Pure Invention: How Japan Made the Modern World
A fascinating take on the effects that Japanese has had (and continues to have) on the rest of the world. This is very much a cultural history grounded in technology, and in the ways that technology drives new cultural possibilities. It's also often a study in the illogic of cultural trends, and how impossible it is to pick cultural winners.
The history of the karaoke machine justifies the book on its own. The vignettes are fascinating, perhaps most of all for me the way in which the actual machines were invented several times in response to different driving forces. But the most outstanding observation was how one of the inventors realised that perfect reproduction of songs wasn't the goal, and spent years re-recording tracks to make them easier for karaoke-singers to perform well. This is the sort of techno-cultural feedback that's fascinating.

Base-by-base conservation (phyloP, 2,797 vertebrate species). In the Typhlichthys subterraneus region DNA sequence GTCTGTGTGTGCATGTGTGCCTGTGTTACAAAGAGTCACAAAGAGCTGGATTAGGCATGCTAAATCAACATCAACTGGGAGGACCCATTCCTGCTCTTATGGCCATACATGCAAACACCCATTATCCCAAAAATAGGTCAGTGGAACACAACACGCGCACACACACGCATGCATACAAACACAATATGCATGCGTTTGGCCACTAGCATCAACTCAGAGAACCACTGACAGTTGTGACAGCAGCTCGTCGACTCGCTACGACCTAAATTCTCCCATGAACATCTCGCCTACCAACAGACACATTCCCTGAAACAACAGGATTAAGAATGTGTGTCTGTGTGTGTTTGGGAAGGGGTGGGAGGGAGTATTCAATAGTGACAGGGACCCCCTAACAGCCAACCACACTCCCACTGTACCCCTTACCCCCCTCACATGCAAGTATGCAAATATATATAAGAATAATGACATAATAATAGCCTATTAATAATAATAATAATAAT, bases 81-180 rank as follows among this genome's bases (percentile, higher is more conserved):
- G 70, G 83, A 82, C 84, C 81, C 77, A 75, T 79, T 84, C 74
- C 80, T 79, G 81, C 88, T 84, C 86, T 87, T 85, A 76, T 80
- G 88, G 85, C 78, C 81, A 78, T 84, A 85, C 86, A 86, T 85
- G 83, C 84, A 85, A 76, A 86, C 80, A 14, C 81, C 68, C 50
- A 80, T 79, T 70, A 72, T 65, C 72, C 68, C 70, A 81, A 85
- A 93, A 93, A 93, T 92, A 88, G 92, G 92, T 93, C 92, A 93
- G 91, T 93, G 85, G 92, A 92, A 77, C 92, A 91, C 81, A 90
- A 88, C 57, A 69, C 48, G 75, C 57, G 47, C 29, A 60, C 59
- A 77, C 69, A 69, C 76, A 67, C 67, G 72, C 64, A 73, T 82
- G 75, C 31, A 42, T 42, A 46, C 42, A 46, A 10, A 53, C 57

Alt tries to draw the threads together, noting that in many ways what Europe and America are suffering in the aftermath of the 2008 financial crisis was presaged by Japan's "Lost decades", making the Japanese experience perhaps more characteristic of late-stage capitalism than we realised. It's an interesting point: I'm not sure Europe will ever have otaku in quite the same way that Japan has, but that's again a techno-cultural interaction in progress as we see whether social trends follow the technological or vice versa.
5/5. Finished 01 May 2022.
(Originally published on Goodreads.)